[Local updates: If the Senate version passes, approximately $25 million will be divided among the 88 counties, so Cuyahoga County will never get back the funding we received in the past. Small counties will get a small amount of the funds that they will not have enough to do a housing project. That money will sit or will be wasted.  Since most of the counties around Cuyahoga send their homeless to the Cleveland shelters to get help, we deserve a larger portion of the Trust Fund.]   If you know any local media people, please send it on. You’re welcome to add a quote of your own.

Attached also is a fact sheet with a list of the reasons why this amendment is a terrible idea.

We need your help today in calling your house and senate members. Ask them to support the House version of the Housing Trust Fund language – not the Senate version -- when the bill goes to the conference committee later this week.

Here are the contact lists for the Ohio House of Representatives and the Ohio Senate.

Please let us know how your legislators respond.

Thanks for your support,

Cathy Johnston
Advocacy Director
614-280-1984 X 25

Join NOBLE For Advocacy Day

We support NOBLE and Organize!Ohio as they work to ask State legislators to improve the Ohio budget to benefit poor people in Ohio.  The budget is the document passed by our state legislators that shows their priorities.  This current budget leaves homeless and low income people behind.  The state budget will cut many services while providing tax cuts.  Local governments, food programs, education and public transportation are suffering in this county.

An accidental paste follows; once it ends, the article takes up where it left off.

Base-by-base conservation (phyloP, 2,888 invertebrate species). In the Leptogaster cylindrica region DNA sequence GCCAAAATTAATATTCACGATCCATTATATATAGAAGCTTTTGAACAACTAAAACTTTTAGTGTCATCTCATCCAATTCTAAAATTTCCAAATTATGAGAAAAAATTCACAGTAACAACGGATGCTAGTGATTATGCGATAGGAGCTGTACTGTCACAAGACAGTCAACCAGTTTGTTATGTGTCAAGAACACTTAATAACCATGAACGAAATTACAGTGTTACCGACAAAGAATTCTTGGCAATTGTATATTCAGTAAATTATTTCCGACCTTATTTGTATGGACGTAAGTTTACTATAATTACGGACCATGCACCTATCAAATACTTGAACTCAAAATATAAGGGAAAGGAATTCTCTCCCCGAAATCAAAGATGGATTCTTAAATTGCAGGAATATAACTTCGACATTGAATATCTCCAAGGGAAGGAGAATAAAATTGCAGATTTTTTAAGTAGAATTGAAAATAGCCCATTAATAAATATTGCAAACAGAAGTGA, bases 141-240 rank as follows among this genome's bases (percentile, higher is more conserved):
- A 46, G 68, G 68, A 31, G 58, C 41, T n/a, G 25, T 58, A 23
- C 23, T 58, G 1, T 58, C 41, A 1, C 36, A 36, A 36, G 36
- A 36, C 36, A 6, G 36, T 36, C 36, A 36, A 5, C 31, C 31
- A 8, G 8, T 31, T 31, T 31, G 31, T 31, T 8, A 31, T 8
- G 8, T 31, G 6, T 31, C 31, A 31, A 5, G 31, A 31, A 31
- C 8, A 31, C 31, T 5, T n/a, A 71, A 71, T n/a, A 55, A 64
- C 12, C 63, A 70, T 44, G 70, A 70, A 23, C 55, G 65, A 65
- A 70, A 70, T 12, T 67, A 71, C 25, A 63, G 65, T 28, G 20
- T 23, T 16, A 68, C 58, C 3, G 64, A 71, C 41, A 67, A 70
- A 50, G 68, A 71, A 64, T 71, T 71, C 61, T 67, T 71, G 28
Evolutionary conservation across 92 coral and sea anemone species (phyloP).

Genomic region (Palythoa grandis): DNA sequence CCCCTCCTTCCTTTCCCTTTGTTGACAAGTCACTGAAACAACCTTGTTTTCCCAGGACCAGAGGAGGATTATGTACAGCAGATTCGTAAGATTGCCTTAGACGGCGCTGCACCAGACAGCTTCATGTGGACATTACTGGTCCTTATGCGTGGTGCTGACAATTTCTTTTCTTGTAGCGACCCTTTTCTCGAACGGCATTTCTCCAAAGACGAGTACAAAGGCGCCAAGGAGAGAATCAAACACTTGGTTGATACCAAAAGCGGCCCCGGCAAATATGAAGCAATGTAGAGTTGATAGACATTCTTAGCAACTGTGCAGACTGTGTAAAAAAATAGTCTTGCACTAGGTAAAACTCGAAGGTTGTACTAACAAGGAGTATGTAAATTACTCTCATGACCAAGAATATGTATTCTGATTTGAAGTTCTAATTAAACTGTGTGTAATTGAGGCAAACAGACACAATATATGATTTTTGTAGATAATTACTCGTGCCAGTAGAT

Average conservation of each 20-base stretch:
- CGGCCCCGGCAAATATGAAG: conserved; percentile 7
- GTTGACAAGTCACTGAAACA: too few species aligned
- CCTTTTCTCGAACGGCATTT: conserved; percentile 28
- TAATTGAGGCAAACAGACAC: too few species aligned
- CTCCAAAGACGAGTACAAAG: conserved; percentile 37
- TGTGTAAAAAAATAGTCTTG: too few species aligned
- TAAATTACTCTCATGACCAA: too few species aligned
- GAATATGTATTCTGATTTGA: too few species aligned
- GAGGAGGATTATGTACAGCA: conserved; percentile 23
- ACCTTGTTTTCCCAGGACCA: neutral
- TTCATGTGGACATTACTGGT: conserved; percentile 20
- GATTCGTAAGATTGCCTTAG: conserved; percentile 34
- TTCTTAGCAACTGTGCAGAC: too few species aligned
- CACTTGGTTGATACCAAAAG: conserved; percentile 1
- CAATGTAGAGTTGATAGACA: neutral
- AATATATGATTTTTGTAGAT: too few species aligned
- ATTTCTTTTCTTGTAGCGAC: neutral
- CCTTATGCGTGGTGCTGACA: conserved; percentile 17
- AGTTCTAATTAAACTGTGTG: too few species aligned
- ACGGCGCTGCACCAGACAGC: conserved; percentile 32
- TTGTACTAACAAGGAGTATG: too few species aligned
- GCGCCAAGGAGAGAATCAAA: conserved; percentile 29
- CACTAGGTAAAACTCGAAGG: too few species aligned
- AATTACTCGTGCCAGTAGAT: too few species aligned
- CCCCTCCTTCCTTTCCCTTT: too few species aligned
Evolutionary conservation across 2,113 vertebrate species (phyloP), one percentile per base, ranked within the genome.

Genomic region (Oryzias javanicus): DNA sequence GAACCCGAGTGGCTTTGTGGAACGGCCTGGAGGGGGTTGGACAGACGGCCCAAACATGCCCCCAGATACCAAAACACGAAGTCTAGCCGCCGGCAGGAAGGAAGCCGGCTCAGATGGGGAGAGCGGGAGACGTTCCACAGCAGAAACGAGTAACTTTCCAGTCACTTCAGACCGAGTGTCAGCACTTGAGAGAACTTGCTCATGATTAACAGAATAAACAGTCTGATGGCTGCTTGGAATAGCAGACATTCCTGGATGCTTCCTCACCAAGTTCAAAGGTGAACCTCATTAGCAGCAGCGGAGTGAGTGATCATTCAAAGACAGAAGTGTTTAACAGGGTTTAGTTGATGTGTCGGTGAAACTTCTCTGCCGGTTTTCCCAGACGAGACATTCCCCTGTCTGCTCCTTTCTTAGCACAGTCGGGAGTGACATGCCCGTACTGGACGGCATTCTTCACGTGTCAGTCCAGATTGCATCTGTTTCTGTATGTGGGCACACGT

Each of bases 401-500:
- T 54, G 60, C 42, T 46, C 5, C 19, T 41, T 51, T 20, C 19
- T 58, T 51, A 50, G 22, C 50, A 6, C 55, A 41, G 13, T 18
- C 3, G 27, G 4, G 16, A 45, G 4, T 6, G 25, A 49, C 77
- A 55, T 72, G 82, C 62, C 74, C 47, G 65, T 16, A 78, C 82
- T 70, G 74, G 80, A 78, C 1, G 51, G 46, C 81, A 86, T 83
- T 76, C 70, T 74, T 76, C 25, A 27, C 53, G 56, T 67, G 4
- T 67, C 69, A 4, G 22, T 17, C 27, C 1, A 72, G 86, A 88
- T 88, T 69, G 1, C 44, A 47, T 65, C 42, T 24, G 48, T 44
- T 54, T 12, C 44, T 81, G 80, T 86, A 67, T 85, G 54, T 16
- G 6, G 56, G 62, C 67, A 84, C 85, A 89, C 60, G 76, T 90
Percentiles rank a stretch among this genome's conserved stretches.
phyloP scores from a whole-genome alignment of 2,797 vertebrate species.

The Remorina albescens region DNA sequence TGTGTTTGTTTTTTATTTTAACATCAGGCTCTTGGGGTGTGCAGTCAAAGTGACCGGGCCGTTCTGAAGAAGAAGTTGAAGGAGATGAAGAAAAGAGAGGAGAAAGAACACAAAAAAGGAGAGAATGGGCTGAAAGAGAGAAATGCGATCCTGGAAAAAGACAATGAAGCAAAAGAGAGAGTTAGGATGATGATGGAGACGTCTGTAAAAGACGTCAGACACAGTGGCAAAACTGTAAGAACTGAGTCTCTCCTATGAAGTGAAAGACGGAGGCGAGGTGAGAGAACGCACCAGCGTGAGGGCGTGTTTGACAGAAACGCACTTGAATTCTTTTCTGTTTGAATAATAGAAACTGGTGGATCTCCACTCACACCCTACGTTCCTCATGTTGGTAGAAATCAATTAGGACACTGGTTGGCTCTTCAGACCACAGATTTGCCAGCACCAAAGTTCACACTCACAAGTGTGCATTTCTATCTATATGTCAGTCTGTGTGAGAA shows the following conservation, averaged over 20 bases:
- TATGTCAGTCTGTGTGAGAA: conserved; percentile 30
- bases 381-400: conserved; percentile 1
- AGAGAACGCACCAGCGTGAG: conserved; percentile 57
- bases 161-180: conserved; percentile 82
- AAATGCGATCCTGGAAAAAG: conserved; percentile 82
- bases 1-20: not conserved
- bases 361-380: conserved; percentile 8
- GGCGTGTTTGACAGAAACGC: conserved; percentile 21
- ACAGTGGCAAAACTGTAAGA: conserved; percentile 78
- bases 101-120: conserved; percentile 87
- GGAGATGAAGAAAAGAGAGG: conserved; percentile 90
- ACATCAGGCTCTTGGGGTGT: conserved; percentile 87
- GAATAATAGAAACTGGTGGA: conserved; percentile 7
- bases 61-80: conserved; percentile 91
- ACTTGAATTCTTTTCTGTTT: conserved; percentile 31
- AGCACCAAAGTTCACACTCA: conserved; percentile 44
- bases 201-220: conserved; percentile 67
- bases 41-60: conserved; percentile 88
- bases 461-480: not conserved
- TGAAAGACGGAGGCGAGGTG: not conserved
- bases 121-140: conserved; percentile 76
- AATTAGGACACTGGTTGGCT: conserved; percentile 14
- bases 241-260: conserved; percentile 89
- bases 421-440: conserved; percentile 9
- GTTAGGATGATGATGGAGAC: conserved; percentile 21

Byron has organized a bus trip down to Columbus to talk to legislators on May 13 leaving Merrick House in Tremont at 8 a.m.   We are encouraging homeless and those just off the streets to attend this important bus trip to Columbus.  You must call Byron at 216/651-2606 to attend. 

Brian Davis

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Faith Says Very Little Good in Ohio Budget

Bill Faith attends a Medicaid Expansion Rally in Columbus. Photo from COHHIO.org Bill Faith, executive director, of the Coalition on Homelessness and Housing in Ohio, spoke to the April Cuyahoga Affordable Housing Alliance meeting.  He brings a wealth of information about the State of Ohio budget and its impact on housing and homelessness.  Bill focused on the budget that the Governor submitted, which are subject to House and Senate approval.  Many of the Governor's proposals are destined to be slashed because the Republican dominated Ohio Legislature does not want to ever ever ever raise taxes anywhere, never upon pain of death.  Here are some highlights of his speech: